Mar 23, 2013 3:33PM
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I hope so because people would be better off because it would help them live within their means.  Stuff is nice if you can afford it.   Marketing is just another word for brainwashing.  Nobody has to have it like they advertise.  Pick and choose wisely, then people would be better off.  Besides stuff doesn't make you any more happy. 
Mar 23, 2013 2:51PM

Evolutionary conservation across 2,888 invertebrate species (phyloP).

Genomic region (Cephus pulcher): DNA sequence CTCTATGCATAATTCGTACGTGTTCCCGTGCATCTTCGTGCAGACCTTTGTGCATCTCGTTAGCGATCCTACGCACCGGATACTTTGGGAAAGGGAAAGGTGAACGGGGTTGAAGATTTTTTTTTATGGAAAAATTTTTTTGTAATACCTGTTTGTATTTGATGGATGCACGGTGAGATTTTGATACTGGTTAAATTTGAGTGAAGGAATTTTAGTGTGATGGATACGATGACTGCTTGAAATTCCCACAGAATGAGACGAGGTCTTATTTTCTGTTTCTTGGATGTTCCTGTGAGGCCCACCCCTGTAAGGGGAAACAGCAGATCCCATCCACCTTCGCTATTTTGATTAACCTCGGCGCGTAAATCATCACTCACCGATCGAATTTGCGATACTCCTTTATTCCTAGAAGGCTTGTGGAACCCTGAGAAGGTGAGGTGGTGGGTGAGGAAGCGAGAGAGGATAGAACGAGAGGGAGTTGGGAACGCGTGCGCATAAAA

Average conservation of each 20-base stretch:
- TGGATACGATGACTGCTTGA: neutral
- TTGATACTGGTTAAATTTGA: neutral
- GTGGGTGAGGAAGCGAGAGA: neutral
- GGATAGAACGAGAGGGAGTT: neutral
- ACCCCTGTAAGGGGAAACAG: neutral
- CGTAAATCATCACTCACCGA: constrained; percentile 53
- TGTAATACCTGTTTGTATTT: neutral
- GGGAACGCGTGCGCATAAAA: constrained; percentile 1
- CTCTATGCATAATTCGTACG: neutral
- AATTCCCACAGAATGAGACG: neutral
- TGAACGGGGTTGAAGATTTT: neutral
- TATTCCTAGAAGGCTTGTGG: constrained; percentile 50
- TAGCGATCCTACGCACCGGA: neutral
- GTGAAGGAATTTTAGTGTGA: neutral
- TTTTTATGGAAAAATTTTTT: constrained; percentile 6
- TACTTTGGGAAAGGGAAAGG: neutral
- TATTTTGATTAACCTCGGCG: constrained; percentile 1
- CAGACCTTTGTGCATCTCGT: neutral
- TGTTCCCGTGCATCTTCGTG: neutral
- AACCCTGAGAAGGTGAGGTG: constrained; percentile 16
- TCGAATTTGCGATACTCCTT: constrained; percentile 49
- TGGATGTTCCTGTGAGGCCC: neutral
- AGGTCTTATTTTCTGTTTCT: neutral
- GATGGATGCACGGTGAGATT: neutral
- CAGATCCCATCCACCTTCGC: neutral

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I was just thinking the other day how much easier our lives would be if we got rid of some of the things that are crammed into a rather large house...and I couldn't decide just what it is I would want to part with. I grew up with more than enough, but lived "smaller" as a single mom for many years, smaller meaning nothing left in the bank after I paid the bills and put food (not enough for ME to eat every day)  on the table. Kept showing up for work with a smile on my face day after day and year after year and tried to learn everything I possibly could, which luckily for me was noticed and I worked my way up to a position where I could afford to live "larger." These days when I think I may actually stop working within the next 15-20 years, I think that may mean I will have to downsize, and I don't wanna!!!!! I like my stuff. I have a very full life, wonderful children of whom I am VERY proud, a very happy and loving relationship with my spouse, faith, a fabulous job that allows me the time to have a work/community involvement/life balance...we take great vacations every year and my favorite hobby is shopping, so I have stuff. I am the same person whether I have or do not have, I am just HAPPIER with my STUFF, and I would NOT call it materialistic. I HAVE my priorities straight. I just LIKE my stuff and I'm keepin' it! For now.